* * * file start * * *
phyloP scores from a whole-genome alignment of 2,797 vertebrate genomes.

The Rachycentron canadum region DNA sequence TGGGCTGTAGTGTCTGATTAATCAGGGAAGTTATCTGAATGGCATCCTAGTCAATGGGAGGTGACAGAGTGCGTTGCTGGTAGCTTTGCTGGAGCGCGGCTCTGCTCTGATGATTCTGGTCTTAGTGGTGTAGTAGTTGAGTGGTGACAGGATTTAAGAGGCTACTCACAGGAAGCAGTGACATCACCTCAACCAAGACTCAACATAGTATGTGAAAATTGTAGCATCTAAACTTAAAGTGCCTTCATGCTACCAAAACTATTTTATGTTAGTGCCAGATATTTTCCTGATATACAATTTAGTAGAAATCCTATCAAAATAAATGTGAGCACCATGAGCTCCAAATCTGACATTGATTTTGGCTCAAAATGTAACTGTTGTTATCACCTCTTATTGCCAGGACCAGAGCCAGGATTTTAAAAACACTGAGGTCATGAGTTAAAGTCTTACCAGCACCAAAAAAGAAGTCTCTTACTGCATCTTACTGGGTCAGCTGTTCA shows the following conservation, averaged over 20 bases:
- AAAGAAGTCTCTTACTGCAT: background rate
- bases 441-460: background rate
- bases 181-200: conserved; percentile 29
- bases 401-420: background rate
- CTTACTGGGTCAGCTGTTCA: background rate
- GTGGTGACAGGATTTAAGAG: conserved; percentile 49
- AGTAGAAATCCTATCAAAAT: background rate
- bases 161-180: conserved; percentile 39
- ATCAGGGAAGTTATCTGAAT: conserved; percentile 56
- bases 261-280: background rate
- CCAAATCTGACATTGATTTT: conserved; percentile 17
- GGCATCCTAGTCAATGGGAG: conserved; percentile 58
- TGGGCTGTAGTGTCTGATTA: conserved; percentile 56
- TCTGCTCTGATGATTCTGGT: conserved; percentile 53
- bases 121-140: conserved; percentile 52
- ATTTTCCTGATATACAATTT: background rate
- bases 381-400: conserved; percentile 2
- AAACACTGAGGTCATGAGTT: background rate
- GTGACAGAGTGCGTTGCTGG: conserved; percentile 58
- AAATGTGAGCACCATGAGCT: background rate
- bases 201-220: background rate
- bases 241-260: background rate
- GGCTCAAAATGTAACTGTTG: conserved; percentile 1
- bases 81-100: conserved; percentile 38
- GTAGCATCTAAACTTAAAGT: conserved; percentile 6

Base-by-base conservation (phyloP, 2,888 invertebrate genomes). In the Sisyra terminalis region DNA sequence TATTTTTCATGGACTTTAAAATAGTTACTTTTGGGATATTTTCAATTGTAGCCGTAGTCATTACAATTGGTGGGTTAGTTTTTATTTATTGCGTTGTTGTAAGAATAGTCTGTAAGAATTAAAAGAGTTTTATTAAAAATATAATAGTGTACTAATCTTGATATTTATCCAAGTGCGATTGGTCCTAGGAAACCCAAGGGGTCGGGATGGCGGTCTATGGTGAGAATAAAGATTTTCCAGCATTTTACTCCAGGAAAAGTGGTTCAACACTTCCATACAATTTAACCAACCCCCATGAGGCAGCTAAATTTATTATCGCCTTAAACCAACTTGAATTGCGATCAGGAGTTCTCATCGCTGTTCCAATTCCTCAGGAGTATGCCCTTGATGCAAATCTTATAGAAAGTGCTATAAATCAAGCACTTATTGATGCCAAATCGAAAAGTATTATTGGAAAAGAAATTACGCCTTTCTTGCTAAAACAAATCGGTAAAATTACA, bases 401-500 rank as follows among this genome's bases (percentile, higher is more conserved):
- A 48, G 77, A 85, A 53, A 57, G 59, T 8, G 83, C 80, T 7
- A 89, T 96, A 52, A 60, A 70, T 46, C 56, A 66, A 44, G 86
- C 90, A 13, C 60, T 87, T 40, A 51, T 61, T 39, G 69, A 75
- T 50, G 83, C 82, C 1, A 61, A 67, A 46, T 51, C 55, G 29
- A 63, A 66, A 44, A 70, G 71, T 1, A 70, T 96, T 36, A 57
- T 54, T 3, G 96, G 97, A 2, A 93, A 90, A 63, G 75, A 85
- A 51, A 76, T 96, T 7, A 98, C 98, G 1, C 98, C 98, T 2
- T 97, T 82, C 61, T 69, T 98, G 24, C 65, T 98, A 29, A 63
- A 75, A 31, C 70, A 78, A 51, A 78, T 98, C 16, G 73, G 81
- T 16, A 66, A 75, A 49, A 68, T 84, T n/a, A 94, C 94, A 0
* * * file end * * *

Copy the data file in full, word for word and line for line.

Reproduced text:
phyloP scores from a whole-genome alignment of 2,797 vertebrate genomes.

The Rachycentron canadum region DNA sequence TGGGCTGTAGTGTCTGATTAATCAGGGAAGTTATCTGAATGGCATCCTAGTCAATGGGAGGTGACAGAGTGCGTTGCTGGTAGCTTTGCTGGAGCGCGGCTCTGCTCTGATGATTCTGGTCTTAGTGGTGTAGTAGTTGAGTGGTGACAGGATTTAAGAGGCTACTCACAGGAAGCAGTGACATCACCTCAACCAAGACTCAACATAGTATGTGAAAATTGTAGCATCTAAACTTAAAGTGCCTTCATGCTACCAAAACTATTTTATGTTAGTGCCAGATATTTTCCTGATATACAATTTAGTAGAAATCCTATCAAAATAAATGTGAGCACCATGAGCTCCAAATCTGACATTGATTTTGGCTCAAAATGTAACTGTTGTTATCACCTCTTATTGCCAGGACCAGAGCCAGGATTTTAAAAACACTGAGGTCATGAGTTAAAGTCTTACCAGCACCAAAAAAGAAGTCTCTTACTGCATCTTACTGGGTCAGCTGTTCA shows the following conservation, averaged over 20 bases:
- AAAGAAGTCTCTTACTGCAT: background rate
- bases 441-460: background rate
- bases 181-200: conserved; percentile 29
- bases 401-420: background rate
- CTTACTGGGTCAGCTGTTCA: background rate
- GTGGTGACAGGATTTAAGAG: conserved; percentile 49
- AGTAGAAATCCTATCAAAAT: background rate
- bases 161-180: conserved; percentile 39
- ATCAGGGAAGTTATCTGAAT: conserved; percentile 56
- bases 261-280: background rate
- CCAAATCTGACATTGATTTT: conserved; percentile 17
- GGCATCCTAGTCAATGGGAG: conserved; percentile 58
- TGGGCTGTAGTGTCTGATTA: conserved; percentile 56
- TCTGCTCTGATGATTCTGGT: conserved; percentile 53
- bases 121-140: conserved; percentile 52
- ATTTTCCTGATATACAATTT: background rate
- bases 381-400: conserved; percentile 2
- AAACACTGAGGTCATGAGTT: background rate
- GTGACAGAGTGCGTTGCTGG: conserved; percentile 58
- AAATGTGAGCACCATGAGCT: background rate
- bases 201-220: background rate
- bases 241-260: background rate
- GGCTCAAAATGTAACTGTTG: conserved; percentile 1
- bases 81-100: conserved; percentile 38
- GTAGCATCTAAACTTAAAGT: conserved; percentile 6

Base-by-base conservation (phyloP, 2,888 invertebrate genomes). In the Sisyra terminalis region DNA sequence TATTTTTCATGGACTTTAAAATAGTTACTTTTGGGATATTTTCAATTGTAGCCGTAGTCATTACAATTGGTGGGTTAGTTTTTATTTATTGCGTTGTTGTAAGAATAGTCTGTAAGAATTAAAAGAGTTTTATTAAAAATATAATAGTGTACTAATCTTGATATTTATCCAAGTGCGATTGGTCCTAGGAAACCCAAGGGGTCGGGATGGCGGTCTATGGTGAGAATAAAGATTTTCCAGCATTTTACTCCAGGAAAAGTGGTTCAACACTTCCATACAATTTAACCAACCCCCATGAGGCAGCTAAATTTATTATCGCCTTAAACCAACTTGAATTGCGATCAGGAGTTCTCATCGCTGTTCCAATTCCTCAGGAGTATGCCCTTGATGCAAATCTTATAGAAAGTGCTATAAATCAAGCACTTATTGATGCCAAATCGAAAAGTATTATTGGAAAAGAAATTACGCCTTTCTTGCTAAAACAAATCGGTAAAATTACA, bases 401-500 rank as follows among this genome's bases (percentile, higher is more conserved):
- A 48, G 77, A 85, A 53, A 57, G 59, T 8, G 83, C 80, T 7
- A 89, T 96, A 52, A 60, A 70, T 46, C 56, A 66, A 44, G 86
- C 90, A 13, C 60, T 87, T 40, A 51, T 61, T 39, G 69, A 75
- T 50, G 83, C 82, C 1, A 61, A 67, A 46, T 51, C 55, G 29
- A 63, A 66, A 44, A 70, G 71, T 1, A 70, T 96, T 36, A 57
- T 54, T 3, G 96, G 97, A 2, A 93, A 90, A 63, G 75, A 85
- A 51, A 76, T 96, T 7, A 98, C 98, G 1, C 98, C 98, T 2
- T 97, T 82, C 61, T 69, T 98, G 24, C 65, T 98, A 29, A 63
- A 75, A 31, C 70, A 78, A 51, A 78, T 98, C 16, G 73, G 81
- T 16, A 66, A 75, A 49, A 68, T 84, T n/a, A 94, C 94, A 0